- Set up autopay. Put recurring bills such as utilities, internet, and your cell phone on autopay so they will be automatically deducted from your account on their due date. If you decide to use autopay, it is still a good idea to look at the amounts being deducted every month to make sure everything is correct.
- Consider your non-regular payments. Don’t forget to account for bills that come due occasionally and plan for the cash outlay. Common examples of this are property tax payments, income taxes, and annual/semi-annual insurance payments. You will need to plan to have enough cash on hand for these expenses when they come due.
- Adjust due dates. Paying bills isn’t as stressful when you know that you can afford to pay them, and what better time to pay bills than right after you get paid! The money will be there and you can pay those bills before that money has a chance to go anywhere else. Consider asking if you can change the due dates for some or all of your bills to correspond with when your paychecks are deposited into your bank account.
- Don’t forget to pay yourself! One of the best ways to start developing a savings account is making yourself part of your budget! Take however much you think you can spare and set up an automatic transfer to a separate savings account. Use this money to establish an emergency fund of approximately six to nine months of expenses. This extra cushion will come in handy if something unexpected occurs.
How to Protect Your Kids Online
Do you know what your kids are doing online? That question may seem like it has a simple yes or no answer, but that’s hardly the case. With so many streaming platforms, social media outlets and new gaming options popping up every day, it’s nearly impossible to fully protect your kids from what they can encounter online.
The Federal Trade Commission has several suggestions for protecting your kids online. Here are some of its recommendations.
- Overcommunicate. How successful you will be with your child’s online safety hinges on communication. Ask them about the newest apps and online trends. Be open about the dangers of the internet and teach them to be skeptical about every website and app. Encourage them to bring concerning items they find to you to have a discussion. The goal is to make your child as concerned about their online well-being as you are.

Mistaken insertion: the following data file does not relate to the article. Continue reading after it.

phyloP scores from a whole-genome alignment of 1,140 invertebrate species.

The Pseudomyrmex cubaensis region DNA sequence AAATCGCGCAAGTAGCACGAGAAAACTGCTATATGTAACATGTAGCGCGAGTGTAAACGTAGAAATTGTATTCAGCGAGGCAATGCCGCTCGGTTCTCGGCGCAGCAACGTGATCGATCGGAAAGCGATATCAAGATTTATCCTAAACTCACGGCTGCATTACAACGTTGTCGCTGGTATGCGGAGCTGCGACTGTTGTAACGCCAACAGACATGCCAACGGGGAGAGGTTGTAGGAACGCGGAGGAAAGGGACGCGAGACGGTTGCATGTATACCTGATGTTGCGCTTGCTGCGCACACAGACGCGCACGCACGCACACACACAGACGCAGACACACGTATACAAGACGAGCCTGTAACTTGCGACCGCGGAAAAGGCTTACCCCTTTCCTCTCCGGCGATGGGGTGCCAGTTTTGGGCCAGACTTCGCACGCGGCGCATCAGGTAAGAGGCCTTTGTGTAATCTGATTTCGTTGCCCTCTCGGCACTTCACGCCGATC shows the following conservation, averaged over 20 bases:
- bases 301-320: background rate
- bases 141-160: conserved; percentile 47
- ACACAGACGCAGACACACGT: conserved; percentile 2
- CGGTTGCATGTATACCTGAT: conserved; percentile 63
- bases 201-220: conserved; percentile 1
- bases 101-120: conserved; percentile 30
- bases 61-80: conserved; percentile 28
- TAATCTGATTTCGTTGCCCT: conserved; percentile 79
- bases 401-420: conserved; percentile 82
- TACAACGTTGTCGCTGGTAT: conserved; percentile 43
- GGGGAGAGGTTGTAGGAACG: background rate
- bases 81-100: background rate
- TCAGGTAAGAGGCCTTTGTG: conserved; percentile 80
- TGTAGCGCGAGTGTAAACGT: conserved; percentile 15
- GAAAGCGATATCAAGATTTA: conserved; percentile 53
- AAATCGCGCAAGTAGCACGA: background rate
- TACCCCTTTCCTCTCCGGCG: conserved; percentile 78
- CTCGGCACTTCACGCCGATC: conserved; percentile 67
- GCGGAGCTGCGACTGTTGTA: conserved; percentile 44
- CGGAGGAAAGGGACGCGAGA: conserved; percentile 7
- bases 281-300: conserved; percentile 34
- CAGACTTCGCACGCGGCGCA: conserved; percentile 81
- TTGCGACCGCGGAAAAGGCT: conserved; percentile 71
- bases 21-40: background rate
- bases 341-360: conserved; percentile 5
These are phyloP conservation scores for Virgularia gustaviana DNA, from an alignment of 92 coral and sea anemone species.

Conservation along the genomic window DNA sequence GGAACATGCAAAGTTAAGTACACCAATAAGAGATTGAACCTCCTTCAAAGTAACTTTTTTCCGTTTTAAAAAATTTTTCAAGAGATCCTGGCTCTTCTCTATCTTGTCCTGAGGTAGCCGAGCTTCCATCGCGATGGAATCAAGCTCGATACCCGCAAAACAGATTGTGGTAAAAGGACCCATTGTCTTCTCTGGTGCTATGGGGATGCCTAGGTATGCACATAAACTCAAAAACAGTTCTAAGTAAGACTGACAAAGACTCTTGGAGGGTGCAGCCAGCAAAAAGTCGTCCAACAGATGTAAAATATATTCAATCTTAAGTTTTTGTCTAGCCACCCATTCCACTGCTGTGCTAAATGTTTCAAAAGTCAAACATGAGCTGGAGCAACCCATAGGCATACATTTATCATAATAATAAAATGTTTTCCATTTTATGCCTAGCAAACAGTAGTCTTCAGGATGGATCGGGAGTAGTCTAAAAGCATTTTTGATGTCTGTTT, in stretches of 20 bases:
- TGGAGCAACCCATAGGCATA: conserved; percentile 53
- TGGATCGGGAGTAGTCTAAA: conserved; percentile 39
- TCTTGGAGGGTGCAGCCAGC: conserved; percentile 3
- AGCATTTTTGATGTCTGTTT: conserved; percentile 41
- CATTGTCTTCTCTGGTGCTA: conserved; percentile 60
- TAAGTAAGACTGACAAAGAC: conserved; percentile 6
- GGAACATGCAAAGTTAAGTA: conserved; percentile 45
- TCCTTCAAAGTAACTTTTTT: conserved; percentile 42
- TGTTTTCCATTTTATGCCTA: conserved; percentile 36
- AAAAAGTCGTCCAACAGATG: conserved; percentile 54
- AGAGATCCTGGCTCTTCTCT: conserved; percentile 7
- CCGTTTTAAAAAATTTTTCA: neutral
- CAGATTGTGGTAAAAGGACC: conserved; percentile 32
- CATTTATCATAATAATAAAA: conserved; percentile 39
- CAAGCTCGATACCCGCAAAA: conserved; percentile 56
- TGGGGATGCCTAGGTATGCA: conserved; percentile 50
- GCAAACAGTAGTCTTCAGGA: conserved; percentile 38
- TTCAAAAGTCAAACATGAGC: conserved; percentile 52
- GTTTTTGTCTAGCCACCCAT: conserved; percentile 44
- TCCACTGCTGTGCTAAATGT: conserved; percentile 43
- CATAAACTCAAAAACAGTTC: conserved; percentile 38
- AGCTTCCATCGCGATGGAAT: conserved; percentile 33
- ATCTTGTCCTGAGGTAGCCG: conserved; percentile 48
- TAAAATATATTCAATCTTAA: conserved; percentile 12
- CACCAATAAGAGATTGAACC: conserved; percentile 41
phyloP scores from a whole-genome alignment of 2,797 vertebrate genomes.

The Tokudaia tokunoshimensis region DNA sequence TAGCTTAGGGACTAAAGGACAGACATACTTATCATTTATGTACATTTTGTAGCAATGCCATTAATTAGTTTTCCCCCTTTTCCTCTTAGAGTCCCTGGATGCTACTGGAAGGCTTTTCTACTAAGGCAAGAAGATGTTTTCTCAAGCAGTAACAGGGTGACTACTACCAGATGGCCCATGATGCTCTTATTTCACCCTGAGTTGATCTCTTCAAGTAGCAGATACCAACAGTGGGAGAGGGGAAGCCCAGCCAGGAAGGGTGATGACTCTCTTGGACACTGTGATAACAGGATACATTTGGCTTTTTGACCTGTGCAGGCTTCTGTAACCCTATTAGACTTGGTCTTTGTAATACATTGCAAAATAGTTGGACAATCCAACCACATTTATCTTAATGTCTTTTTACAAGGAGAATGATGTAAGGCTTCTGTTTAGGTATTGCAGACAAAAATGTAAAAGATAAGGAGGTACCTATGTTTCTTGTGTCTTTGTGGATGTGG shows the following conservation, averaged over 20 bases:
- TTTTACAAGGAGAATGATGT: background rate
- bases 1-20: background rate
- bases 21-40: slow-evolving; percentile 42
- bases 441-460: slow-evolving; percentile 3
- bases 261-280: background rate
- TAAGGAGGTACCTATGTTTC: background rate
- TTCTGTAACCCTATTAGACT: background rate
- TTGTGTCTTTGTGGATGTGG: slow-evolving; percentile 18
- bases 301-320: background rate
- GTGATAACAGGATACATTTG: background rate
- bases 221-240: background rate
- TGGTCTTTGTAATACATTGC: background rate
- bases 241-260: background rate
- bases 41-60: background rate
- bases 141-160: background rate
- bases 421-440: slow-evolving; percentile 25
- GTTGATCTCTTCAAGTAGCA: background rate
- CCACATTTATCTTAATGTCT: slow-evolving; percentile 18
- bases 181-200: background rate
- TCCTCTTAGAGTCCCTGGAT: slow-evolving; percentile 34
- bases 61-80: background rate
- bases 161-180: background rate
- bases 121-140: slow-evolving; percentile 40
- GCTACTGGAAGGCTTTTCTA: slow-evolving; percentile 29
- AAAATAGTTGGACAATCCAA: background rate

- Limit where and how they use their devices. Most phones, tablets and computers have parental control options that allow you to set age, time and content restrictions. Spend some time to understand what’s available to parents and how it works. It can be hard to know where to draw boundaries for your children, but don’t let that discourage you. A good practice is to start by over-restricting and then becoming more lenient over time. In addition to what your kids can access, set rules about where they can use their devices.
- Stress the safe-guarding of personal information. Most kids know not to openly share addresses, phone numbers or personal information online, but there are a few places where it happens inadvertently. One of those is in your profile you set up for a website or app. In some cases, your profile is made public to other users. Another place it can happen is in-app chatting. Most apps and games have a forum that allow users to interact with one another. Frequently ask your kids about who they are interacting with online and follow up on any suspicious online relationships. Never allow photos of your home or address to be shared or posted.
- Observe attitude and behavior. Monitor your child’s activity and let them know you are doing so. If your child is struggling with something they came across online, or have found themselves in a dangerous situation, they may show signs through their behavior. If you notice them withdrawing emotionally, looking to access devices in private, or showing signs of anxiety or depression, your kids may need your help.
Discussing the dangers of the online world with your child can be uncomfortable and awkward, but in today’s interconnected world, it’s imperative in order to keep them mentally healthy and physically safe.
Taxes: These Basics are for Everyone
Understanding how our tax system works can be tricky for anyone. Whether you’re an adult who never paid much attention to the taxes being withheld from your paycheck or a kid who just got his or her first job, understanding the basics can help refine and define questions you may have.
Many schools don’t teach these tax lessons. This results in many people entering life with a pretty incomplete picture of how taxes work, unless someone else takes the time to explain these tax concepts. Here are some pointers to help you or someone you know navigate our tax maze.